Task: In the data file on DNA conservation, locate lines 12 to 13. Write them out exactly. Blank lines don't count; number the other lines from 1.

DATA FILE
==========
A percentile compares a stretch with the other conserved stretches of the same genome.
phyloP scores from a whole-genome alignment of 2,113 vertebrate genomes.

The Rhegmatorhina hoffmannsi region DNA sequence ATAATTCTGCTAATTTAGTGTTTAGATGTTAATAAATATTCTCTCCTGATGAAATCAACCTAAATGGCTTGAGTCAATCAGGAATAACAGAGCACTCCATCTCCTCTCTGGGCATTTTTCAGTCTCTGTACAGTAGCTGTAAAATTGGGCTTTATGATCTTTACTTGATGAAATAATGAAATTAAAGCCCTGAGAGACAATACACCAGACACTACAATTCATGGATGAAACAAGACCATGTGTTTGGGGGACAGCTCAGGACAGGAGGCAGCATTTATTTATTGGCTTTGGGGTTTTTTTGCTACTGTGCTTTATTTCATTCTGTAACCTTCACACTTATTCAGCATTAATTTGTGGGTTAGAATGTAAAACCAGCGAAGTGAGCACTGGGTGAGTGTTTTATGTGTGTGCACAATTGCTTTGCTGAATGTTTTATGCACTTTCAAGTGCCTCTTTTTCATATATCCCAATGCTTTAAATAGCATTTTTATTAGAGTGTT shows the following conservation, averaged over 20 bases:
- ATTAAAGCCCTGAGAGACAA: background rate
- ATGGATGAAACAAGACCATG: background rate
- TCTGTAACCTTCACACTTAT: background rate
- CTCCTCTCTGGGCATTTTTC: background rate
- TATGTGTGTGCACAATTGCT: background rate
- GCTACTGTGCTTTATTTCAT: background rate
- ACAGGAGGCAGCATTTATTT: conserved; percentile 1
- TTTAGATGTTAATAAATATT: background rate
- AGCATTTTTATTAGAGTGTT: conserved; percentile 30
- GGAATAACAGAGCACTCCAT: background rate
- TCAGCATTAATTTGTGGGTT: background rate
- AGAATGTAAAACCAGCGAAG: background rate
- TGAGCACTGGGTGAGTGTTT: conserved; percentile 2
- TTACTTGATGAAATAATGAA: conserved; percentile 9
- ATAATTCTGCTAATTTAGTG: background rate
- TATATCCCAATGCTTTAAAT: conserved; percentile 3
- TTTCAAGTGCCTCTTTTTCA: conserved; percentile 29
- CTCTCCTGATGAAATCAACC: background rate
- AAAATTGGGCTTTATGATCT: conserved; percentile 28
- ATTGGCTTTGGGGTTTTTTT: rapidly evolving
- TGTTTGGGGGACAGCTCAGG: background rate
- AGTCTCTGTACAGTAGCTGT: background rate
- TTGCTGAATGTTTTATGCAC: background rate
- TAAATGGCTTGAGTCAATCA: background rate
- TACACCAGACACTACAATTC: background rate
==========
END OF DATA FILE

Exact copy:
- AGCATTTTTATTAGAGTGTT: conserved; percentile 30
- GGAATAACAGAGCACTCCAT: background rate